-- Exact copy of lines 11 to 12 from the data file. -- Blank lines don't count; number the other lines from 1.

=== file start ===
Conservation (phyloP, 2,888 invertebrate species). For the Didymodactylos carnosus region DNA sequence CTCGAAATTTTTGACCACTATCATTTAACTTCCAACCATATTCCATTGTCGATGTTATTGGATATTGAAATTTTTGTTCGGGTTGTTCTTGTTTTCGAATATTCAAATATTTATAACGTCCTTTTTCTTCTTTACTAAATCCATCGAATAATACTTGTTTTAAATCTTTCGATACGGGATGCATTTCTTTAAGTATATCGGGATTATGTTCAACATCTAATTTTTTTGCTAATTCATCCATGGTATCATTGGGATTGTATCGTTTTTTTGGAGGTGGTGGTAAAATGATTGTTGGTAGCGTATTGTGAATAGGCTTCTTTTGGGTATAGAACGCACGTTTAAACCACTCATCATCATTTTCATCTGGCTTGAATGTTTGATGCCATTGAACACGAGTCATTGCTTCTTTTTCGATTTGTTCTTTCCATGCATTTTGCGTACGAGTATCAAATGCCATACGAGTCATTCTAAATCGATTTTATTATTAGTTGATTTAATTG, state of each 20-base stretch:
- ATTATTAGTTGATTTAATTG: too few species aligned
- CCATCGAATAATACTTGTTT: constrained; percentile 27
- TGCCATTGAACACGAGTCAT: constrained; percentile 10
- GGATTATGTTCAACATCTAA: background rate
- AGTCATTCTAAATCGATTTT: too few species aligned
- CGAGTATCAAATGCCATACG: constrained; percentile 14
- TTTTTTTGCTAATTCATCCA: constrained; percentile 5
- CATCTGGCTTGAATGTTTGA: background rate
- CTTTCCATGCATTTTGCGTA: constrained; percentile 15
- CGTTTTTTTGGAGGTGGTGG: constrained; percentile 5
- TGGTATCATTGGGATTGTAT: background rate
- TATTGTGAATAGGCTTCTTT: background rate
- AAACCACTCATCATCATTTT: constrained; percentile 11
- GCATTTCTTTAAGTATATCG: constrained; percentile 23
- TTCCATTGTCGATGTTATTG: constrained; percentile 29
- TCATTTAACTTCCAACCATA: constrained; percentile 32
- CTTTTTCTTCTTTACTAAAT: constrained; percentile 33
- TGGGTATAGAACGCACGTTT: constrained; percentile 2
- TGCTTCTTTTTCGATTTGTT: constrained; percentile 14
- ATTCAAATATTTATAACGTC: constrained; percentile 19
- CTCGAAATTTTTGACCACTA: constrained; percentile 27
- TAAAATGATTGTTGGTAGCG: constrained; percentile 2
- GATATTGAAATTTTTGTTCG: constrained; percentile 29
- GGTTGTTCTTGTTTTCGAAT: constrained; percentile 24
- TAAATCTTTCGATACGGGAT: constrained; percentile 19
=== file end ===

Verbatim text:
- CGTTTTTTTGGAGGTGGTGG: constrained; percentile 5
- TGGTATCATTGGGATTGTAT: background rate